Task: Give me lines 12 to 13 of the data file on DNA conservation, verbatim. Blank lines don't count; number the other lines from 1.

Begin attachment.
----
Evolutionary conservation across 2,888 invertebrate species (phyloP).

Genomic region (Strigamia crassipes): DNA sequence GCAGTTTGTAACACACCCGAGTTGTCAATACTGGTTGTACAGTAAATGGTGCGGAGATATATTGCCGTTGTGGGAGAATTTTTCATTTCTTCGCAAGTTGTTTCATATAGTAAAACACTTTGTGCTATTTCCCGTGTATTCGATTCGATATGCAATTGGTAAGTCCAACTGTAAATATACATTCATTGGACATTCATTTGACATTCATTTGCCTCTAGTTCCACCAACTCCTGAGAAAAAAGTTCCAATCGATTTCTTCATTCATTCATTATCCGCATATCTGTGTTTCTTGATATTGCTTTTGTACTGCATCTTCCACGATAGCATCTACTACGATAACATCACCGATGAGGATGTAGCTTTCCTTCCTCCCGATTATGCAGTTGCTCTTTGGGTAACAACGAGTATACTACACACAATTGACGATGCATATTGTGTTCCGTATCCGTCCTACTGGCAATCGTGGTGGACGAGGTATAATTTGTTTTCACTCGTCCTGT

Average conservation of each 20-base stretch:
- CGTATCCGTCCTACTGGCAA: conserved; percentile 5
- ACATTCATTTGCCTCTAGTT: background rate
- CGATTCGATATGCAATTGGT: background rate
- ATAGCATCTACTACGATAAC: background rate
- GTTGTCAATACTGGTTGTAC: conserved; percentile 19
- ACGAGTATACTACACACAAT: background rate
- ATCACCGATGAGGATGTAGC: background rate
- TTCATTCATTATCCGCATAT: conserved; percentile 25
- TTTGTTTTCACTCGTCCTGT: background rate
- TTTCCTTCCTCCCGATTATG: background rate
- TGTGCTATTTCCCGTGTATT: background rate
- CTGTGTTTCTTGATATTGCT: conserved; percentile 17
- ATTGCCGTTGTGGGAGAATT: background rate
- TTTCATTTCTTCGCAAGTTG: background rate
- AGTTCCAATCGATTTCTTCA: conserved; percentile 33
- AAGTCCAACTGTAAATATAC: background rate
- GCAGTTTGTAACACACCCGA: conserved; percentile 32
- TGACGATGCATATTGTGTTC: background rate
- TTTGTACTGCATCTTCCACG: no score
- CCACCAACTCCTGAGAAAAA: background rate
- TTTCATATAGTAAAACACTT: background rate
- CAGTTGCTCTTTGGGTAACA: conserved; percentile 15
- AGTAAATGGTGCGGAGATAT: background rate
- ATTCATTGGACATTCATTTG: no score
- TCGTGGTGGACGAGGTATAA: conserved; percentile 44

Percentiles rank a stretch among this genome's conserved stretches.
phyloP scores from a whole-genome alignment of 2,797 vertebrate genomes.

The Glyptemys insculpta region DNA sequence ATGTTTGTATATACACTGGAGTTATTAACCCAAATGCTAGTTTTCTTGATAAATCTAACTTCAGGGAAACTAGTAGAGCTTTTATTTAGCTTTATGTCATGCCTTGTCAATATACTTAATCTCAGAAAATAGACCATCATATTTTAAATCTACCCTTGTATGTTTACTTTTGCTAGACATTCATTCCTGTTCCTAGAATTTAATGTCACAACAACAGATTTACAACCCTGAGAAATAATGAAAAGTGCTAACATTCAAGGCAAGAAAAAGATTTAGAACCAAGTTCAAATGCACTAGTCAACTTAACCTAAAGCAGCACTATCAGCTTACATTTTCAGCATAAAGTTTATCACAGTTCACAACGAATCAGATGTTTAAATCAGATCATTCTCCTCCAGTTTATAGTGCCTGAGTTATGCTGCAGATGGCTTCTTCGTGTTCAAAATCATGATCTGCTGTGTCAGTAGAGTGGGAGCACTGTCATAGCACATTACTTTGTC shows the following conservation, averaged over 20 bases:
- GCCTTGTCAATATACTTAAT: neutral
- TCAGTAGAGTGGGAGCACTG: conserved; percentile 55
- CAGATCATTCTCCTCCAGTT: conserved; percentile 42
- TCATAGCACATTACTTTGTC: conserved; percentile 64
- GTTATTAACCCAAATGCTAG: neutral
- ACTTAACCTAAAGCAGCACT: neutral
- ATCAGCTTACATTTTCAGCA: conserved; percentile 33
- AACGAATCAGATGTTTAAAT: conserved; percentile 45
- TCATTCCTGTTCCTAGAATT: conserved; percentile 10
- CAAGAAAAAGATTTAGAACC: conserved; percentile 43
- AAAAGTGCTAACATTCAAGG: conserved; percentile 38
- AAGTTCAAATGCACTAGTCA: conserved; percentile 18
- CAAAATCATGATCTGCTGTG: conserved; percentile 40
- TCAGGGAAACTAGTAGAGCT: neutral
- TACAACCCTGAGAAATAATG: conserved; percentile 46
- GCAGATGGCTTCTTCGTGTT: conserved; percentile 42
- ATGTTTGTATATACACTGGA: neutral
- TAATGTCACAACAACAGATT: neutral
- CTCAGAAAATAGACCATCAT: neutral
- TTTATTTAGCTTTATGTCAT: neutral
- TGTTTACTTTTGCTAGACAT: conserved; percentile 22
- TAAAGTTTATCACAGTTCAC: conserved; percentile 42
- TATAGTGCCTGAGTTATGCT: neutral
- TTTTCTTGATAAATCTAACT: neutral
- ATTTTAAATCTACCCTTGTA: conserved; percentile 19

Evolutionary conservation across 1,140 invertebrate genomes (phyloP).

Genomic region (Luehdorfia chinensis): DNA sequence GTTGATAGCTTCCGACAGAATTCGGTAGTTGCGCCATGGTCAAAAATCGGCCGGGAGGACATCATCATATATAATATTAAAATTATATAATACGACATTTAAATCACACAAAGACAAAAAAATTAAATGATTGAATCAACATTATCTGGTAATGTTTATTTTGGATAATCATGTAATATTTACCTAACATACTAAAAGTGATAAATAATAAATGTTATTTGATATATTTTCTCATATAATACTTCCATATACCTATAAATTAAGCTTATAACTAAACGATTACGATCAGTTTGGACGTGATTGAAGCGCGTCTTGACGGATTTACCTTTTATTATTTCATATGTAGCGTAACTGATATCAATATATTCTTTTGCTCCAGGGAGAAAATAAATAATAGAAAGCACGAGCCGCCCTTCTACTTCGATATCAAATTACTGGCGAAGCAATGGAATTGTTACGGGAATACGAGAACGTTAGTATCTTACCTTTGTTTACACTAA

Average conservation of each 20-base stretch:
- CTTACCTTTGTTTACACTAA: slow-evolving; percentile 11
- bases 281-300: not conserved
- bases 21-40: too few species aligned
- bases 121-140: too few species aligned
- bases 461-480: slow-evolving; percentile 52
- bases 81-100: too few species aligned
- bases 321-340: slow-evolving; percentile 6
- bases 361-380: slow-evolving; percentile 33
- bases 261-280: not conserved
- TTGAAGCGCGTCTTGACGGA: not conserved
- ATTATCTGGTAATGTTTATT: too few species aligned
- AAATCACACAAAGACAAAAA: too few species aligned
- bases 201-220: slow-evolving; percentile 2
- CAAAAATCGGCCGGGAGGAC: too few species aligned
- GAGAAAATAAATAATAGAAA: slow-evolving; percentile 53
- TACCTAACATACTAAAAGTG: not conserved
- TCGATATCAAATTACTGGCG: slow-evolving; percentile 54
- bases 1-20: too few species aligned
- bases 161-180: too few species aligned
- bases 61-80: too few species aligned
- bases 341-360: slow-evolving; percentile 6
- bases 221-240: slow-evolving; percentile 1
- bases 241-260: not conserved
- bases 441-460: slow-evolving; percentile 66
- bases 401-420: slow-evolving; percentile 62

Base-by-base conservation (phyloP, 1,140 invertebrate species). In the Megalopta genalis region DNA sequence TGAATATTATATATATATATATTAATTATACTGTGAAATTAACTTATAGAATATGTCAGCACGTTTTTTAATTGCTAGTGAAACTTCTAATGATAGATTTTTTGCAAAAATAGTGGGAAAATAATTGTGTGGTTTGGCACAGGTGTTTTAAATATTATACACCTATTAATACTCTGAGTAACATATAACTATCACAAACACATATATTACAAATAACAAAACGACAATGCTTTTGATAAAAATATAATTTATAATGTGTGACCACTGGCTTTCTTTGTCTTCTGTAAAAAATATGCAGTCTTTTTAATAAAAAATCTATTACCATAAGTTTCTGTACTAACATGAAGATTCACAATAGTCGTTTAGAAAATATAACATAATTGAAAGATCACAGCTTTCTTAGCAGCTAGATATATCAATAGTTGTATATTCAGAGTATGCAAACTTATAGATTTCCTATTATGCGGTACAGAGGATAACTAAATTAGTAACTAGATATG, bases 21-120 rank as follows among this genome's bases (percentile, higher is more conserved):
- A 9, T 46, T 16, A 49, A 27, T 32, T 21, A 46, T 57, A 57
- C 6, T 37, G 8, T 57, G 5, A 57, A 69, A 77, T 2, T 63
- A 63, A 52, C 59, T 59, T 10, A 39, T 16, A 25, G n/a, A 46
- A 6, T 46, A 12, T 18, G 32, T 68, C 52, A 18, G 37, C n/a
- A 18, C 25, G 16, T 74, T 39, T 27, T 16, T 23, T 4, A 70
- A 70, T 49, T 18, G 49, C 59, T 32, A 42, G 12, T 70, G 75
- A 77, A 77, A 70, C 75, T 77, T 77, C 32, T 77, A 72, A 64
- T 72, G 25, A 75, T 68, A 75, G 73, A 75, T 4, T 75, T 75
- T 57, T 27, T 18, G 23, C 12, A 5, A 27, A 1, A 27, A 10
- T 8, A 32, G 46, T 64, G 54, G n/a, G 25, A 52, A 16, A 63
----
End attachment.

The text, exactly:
- TTTGTTTTCACTCGTCCTGT: background rate
- TTTCCTTCCTCCCGATTATG: background rate